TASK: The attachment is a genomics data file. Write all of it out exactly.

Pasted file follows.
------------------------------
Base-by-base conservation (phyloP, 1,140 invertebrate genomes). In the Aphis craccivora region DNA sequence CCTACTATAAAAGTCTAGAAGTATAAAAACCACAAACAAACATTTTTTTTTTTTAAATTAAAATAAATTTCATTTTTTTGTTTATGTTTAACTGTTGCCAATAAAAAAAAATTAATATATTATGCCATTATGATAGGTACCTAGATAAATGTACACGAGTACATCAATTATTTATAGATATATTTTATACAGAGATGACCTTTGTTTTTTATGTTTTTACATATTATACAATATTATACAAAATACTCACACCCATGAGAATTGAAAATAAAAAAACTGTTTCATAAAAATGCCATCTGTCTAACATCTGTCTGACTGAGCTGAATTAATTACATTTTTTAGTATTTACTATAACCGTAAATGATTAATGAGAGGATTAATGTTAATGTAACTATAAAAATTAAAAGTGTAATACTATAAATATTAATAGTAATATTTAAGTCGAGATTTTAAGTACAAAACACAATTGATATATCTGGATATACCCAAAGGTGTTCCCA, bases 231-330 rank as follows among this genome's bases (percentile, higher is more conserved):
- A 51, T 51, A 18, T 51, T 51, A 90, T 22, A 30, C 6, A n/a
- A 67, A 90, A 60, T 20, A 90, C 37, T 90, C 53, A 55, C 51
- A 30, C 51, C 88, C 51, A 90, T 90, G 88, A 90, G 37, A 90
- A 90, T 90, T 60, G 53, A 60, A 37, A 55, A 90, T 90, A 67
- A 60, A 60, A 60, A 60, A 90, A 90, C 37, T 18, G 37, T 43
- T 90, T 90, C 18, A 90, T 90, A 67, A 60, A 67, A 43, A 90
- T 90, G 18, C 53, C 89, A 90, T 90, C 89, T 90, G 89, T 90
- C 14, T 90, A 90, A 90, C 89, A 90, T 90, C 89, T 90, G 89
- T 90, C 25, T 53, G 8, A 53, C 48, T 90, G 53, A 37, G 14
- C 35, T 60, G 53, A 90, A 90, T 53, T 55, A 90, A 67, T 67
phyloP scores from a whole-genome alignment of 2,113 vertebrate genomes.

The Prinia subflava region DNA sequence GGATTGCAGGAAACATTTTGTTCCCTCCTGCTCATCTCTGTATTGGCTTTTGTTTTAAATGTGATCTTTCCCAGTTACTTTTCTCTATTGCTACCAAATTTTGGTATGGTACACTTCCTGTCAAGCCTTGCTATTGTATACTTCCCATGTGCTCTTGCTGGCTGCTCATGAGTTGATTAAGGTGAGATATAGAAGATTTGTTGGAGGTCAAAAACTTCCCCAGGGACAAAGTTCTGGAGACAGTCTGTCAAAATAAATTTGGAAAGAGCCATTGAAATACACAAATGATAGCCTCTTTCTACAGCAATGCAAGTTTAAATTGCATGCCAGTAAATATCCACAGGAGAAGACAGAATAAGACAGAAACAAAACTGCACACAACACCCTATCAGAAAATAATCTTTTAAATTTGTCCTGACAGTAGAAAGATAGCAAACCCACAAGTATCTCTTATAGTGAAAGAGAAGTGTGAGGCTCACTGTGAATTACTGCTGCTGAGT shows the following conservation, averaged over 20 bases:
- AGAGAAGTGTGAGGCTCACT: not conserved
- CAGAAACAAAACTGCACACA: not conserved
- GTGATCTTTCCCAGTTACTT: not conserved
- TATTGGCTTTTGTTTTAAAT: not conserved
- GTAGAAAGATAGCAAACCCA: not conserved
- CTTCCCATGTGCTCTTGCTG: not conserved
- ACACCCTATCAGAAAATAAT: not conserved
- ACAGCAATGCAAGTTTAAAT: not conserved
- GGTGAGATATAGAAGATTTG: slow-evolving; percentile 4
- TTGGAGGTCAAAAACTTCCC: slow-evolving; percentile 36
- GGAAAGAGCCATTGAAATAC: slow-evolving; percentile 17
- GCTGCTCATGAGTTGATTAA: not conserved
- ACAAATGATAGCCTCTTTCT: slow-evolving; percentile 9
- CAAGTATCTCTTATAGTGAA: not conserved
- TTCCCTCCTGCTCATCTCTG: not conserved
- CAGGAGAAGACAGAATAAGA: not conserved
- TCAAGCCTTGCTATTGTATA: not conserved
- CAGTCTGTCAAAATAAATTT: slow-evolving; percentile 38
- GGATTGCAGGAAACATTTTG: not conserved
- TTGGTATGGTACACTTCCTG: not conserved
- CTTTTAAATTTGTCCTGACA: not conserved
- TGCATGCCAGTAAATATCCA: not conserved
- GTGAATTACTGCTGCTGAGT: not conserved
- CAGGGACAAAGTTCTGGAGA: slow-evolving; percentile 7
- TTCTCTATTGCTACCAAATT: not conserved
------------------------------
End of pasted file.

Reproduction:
Base-by-base conservation (phyloP, 1,140 invertebrate genomes). In the Aphis craccivora region DNA sequence CCTACTATAAAAGTCTAGAAGTATAAAAACCACAAACAAACATTTTTTTTTTTTAAATTAAAATAAATTTCATTTTTTTGTTTATGTTTAACTGTTGCCAATAAAAAAAAATTAATATATTATGCCATTATGATAGGTACCTAGATAAATGTACACGAGTACATCAATTATTTATAGATATATTTTATACAGAGATGACCTTTGTTTTTTATGTTTTTACATATTATACAATATTATACAAAATACTCACACCCATGAGAATTGAAAATAAAAAAACTGTTTCATAAAAATGCCATCTGTCTAACATCTGTCTGACTGAGCTGAATTAATTACATTTTTTAGTATTTACTATAACCGTAAATGATTAATGAGAGGATTAATGTTAATGTAACTATAAAAATTAAAAGTGTAATACTATAAATATTAATAGTAATATTTAAGTCGAGATTTTAAGTACAAAACACAATTGATATATCTGGATATACCCAAAGGTGTTCCCA, bases 231-330 rank as follows among this genome's bases (percentile, higher is more conserved):
- A 51, T 51, A 18, T 51, T 51, A 90, T 22, A 30, C 6, A n/a
- A 67, A 90, A 60, T 20, A 90, C 37, T 90, C 53, A 55, C 51
- A 30, C 51, C 88, C 51, A 90, T 90, G 88, A 90, G 37, A 90
- A 90, T 90, T 60, G 53, A 60, A 37, A 55, A 90, T 90, A 67
- A 60, A 60, A 60, A 60, A 90, A 90, C 37, T 18, G 37, T 43
- T 90, T 90, C 18, A 90, T 90, A 67, A 60, A 67, A 43, A 90
- T 90, G 18, C 53, C 89, A 90, T 90, C 89, T 90, G 89, T 90
- C 14, T 90, A 90, A 90, C 89, A 90, T 90, C 89, T 90, G 89
- T 90, C 25, T 53, G 8, A 53, C 48, T 90, G 53, A 37, G 14
- C 35, T 60, G 53, A 90, A 90, T 53, T 55, A 90, A 67, T 67
phyloP scores from a whole-genome alignment of 2,113 vertebrate genomes.

The Prinia subflava region DNA sequence GGATTGCAGGAAACATTTTGTTCCCTCCTGCTCATCTCTGTATTGGCTTTTGTTTTAAATGTGATCTTTCCCAGTTACTTTTCTCTATTGCTACCAAATTTTGGTATGGTACACTTCCTGTCAAGCCTTGCTATTGTATACTTCCCATGTGCTCTTGCTGGCTGCTCATGAGTTGATTAAGGTGAGATATAGAAGATTTGTTGGAGGTCAAAAACTTCCCCAGGGACAAAGTTCTGGAGACAGTCTGTCAAAATAAATTTGGAAAGAGCCATTGAAATACACAAATGATAGCCTCTTTCTACAGCAATGCAAGTTTAAATTGCATGCCAGTAAATATCCACAGGAGAAGACAGAATAAGACAGAAACAAAACTGCACACAACACCCTATCAGAAAATAATCTTTTAAATTTGTCCTGACAGTAGAAAGATAGCAAACCCACAAGTATCTCTTATAGTGAAAGAGAAGTGTGAGGCTCACTGTGAATTACTGCTGCTGAGT shows the following conservation, averaged over 20 bases:
- AGAGAAGTGTGAGGCTCACT: not conserved
- CAGAAACAAAACTGCACACA: not conserved
- GTGATCTTTCCCAGTTACTT: not conserved
- TATTGGCTTTTGTTTTAAAT: not conserved
- GTAGAAAGATAGCAAACCCA: not conserved
- CTTCCCATGTGCTCTTGCTG: not conserved
- ACACCCTATCAGAAAATAAT: not conserved
- ACAGCAATGCAAGTTTAAAT: not conserved
- GGTGAGATATAGAAGATTTG: slow-evolving; percentile 4
- TTGGAGGTCAAAAACTTCCC: slow-evolving; percentile 36
- GGAAAGAGCCATTGAAATAC: slow-evolving; percentile 17
- GCTGCTCATGAGTTGATTAA: not conserved
- ACAAATGATAGCCTCTTTCT: slow-evolving; percentile 9
- CAAGTATCTCTTATAGTGAA: not conserved
- TTCCCTCCTGCTCATCTCTG: not conserved
- CAGGAGAAGACAGAATAAGA: not conserved
- TCAAGCCTTGCTATTGTATA: not conserved
- CAGTCTGTCAAAATAAATTT: slow-evolving; percentile 38
- GGATTGCAGGAAACATTTTG: not conserved
- TTGGTATGGTACACTTCCTG: not conserved
- CTTTTAAATTTGTCCTGACA: not conserved
- TGCATGCCAGTAAATATCCA: not conserved
- GTGAATTACTGCTGCTGAGT: not conserved
- CAGGGACAAAGTTCTGGAGA: slow-evolving; percentile 7
- TTCTCTATTGCTACCAAATT: not conserved